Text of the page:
Think about the last time you found out something really interesting to you online – was it something you were even aware existed when you started looking, or was it a series of links that brought you further from your starting point but closer to what you wanted? Were you even looking for it at the time or did it ‘find’ you through your connections your other interests or a combination of those? Like the perfect Christmas gift, you never even knew you wanted it till you had it.
On the left, an aspirational watch, the Sinn265 mechanical with special materials, special mechanical movement and special, ridiculous price. On the right, the Seiko sna139 for the less that 8% of the price…if I could put one together from parts!
If you program and do interfaces, you might like watches. It is a distillation of function and interface and taste. It’s technology as your personal signature and of course, the Very First Wearable.
It might just be a reminder that not everything has to be ‘smart’ but no so smart looking.
You don’t need one any more, but you may want one because of it represents – a self contained universe of design thinking and craftsmanship that solves a problem that has been solved many times before, but in its own unique way.
Since it is a personal signature, when you find one you want, you want it. And when it is no longer available, you have to start thinking, ‘how badly do I want to make this happen?’ The answer may depend on whether you want to pick up a pair of Tweezers.
Expect all network communication to be asynchronous. You don’t know when requests will come back to you, and you likely have no idea what order they will arrive back. So you write your code asynchronously, same as you do in real life:
“Look, just get back to me when it’s done, ok?”
“Sure thing, I’ll call when it’s ready”
That’s all a Promise is – that conversation and that commitment. And they are a great design pattern to restore some sanity to asynchronous code.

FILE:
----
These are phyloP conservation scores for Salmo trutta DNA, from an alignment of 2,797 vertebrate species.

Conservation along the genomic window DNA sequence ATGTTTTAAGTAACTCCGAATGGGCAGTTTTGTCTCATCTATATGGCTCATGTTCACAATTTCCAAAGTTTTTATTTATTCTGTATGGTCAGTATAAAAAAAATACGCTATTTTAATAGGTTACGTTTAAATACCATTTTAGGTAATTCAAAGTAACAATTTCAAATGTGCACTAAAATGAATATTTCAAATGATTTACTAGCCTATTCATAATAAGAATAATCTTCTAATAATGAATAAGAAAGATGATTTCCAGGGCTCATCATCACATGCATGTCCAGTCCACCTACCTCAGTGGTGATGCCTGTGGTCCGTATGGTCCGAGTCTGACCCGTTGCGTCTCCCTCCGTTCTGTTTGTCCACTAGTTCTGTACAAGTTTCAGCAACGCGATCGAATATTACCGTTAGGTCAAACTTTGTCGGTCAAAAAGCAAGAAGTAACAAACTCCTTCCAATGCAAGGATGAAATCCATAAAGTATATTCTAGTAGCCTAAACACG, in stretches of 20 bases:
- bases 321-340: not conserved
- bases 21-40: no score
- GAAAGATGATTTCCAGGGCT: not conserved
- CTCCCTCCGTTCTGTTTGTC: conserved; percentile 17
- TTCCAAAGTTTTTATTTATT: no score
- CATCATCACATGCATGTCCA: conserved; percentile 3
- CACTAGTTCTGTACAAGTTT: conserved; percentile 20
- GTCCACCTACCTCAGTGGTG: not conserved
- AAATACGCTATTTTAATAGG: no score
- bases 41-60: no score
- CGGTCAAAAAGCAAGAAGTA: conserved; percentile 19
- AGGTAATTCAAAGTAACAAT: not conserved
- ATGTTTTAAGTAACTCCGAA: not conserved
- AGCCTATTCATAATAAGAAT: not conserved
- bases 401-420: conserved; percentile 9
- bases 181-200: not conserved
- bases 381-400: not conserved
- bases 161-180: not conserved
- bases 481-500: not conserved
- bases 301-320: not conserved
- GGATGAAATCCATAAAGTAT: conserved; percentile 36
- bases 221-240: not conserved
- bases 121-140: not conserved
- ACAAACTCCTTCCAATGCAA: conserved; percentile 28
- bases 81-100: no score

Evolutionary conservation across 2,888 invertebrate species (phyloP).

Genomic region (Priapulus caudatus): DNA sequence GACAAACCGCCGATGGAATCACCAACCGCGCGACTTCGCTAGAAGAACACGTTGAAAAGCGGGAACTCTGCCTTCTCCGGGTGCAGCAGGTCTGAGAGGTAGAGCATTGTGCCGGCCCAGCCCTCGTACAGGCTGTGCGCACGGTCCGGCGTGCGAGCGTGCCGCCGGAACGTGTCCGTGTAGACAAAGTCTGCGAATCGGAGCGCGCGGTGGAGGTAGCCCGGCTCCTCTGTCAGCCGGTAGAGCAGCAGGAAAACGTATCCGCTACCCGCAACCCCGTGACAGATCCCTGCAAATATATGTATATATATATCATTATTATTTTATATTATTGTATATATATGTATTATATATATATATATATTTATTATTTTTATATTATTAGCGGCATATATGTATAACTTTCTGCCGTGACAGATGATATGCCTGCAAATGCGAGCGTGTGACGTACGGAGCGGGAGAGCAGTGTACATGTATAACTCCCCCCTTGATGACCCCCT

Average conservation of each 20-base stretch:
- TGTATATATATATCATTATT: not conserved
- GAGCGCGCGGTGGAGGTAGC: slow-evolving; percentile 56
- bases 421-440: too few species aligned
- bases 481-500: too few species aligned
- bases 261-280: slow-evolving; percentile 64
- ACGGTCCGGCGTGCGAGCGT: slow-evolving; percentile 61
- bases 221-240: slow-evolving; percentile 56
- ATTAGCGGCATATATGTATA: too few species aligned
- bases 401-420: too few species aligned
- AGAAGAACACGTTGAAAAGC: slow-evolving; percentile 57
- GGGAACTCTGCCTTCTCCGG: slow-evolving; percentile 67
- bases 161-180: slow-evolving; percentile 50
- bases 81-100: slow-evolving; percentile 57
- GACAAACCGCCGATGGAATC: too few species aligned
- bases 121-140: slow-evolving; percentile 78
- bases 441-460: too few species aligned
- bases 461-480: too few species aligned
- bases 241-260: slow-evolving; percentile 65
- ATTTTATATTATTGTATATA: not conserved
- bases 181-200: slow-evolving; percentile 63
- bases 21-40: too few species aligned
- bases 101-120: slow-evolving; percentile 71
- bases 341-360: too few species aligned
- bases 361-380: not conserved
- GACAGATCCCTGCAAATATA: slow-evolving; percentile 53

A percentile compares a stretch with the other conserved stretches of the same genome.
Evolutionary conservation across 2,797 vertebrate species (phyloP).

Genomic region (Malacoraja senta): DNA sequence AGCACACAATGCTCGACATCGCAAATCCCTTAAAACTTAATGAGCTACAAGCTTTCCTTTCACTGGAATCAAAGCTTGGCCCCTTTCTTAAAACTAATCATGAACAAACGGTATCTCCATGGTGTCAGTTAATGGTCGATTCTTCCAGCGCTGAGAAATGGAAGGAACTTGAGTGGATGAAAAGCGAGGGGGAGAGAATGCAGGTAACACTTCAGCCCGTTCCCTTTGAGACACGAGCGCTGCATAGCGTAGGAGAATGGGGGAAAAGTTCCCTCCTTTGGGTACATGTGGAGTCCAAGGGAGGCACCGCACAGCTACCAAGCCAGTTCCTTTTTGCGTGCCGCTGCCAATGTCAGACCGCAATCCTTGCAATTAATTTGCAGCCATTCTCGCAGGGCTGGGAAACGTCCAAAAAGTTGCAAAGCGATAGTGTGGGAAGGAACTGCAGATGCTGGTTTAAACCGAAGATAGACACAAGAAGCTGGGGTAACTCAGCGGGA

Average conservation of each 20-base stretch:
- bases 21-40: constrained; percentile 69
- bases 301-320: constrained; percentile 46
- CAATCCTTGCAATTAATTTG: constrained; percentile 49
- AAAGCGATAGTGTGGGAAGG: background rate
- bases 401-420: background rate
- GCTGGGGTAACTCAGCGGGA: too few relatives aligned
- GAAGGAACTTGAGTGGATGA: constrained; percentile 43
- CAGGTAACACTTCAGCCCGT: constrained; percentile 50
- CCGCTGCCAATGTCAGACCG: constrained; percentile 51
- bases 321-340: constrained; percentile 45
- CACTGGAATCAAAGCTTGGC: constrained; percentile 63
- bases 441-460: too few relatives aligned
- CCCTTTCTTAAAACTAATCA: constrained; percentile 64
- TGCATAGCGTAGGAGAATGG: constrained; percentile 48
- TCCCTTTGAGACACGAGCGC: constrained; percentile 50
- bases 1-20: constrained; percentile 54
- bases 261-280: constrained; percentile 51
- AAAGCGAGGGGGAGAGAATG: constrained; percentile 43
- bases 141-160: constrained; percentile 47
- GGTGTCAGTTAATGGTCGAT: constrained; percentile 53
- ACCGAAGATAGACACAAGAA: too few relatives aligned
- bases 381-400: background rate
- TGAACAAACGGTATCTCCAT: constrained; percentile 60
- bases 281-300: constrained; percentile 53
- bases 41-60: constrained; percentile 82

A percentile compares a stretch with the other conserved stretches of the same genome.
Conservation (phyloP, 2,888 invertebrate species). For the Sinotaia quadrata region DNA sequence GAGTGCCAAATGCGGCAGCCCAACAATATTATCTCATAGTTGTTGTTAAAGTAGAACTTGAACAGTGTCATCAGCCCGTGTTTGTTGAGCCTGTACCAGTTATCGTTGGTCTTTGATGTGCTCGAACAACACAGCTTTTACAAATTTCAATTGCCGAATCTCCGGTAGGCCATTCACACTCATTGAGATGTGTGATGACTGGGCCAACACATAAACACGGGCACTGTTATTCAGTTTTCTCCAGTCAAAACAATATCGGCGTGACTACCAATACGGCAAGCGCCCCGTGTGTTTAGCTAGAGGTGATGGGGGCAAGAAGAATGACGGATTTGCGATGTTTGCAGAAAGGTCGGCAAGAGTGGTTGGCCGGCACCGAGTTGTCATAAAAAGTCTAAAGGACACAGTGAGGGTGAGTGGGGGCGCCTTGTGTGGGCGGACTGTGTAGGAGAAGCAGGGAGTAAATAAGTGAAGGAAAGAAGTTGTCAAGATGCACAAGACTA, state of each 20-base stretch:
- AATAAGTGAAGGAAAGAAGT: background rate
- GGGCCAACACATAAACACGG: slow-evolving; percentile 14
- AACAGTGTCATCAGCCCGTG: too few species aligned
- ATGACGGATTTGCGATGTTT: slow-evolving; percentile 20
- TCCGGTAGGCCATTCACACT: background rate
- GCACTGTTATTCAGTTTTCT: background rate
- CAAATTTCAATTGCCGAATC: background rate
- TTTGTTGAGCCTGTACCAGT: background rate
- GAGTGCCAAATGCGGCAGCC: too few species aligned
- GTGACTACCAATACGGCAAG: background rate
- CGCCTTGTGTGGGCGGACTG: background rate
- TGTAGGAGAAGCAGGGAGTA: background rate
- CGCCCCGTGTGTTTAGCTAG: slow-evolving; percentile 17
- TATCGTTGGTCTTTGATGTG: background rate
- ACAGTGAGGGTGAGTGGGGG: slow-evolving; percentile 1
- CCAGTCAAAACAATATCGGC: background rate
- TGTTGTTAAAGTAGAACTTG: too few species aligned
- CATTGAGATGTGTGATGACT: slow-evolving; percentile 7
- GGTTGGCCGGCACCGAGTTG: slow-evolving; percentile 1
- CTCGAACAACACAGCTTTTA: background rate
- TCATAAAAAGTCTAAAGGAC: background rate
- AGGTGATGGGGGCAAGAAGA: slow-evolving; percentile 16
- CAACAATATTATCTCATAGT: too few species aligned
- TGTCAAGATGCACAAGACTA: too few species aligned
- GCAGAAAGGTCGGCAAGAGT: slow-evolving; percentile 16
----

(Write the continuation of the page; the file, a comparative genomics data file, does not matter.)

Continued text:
The original idea behind inexpensive laptops for the third world was supplemented by the powers of capital depreciation. Specifically, why try and design a new $100 laptop for developing nations’ students when a first world $1500 laptop will be written down and donated to charities and volunteer groups within 2-3 years?
We recently had the opportunity to take advantage of a situation like this – a school in Burundi would benefit from 25 nice HP laptops, netbooks, and convertible tablets if we could find OS and education software for them. Laptops work well in this situation, since power is intermittent, and the load that can be taken from generators when they are available should be minimized. The mix of existing license keys for Windows XP through Vista and 7 were not going to be easy to work with, so I chose Ubuntu as the OS and an education package that included GCompris (140+ education mini games), Marble (Goolge Earth), Celestia (astronomy), and of course LibreOffice. Here are some of the things I learned and can pass on to save you a few minutes in a similar situation:
HP Laptops play very well with Ubuntu 14, from Wifi to webcams and even stylus/tablet. Models included Elitebook, 8170p (17″ machines), and 5101 Netbooks. (Linlap is a great reference for linux/laptop compatibility based on community feedback.) Very little configuration was needed aside from some wake up changes to etc/NetworkManagaer/NetworkManage.conf file. Specifically, setting the Wifi controller to be explicitly managed. This only had to be done to a few of the 5101s
Ideally I wanted to install an offline version of Wikipedia and wikibooks. I found that Xowa could do the trick, and that English wikipedia without photos was about 5GB. Wikibooks was around 1GB. In order to have images and media, the Common package must be downloaded as well, best done from within Xowa’s download manager. This is still a bit of a work in progress, though, since I would like to install this from a stick, not n/w download
Install time is about thirty minutes per computer from a USB stick, Some care and feeding is needed during install, a fully automated install with all options preselected would be the next step for a project any larger than this one
The Unity interface is intuitive for teachers used to Windows or OSX, though the applications menu via the default search icon is somewhat non-intuitive (a bit like windows 8 where you can’t just see all apps immediately)
Lesson learned – the Linux community is thinking about computer literacy for developing countries, and it shows!
If you are moving to OpenLayers3, the documentation is autogenerated, but the constructors aren’t really described all that well. The changes were enough to warrant a demo site and a workshop site that cover a lot of cookbook tasks. Find out more about Quakes in Canada at the NRCan quake center. If you want to do something with the datasets at Open Data, you can submit them to their App catalogue here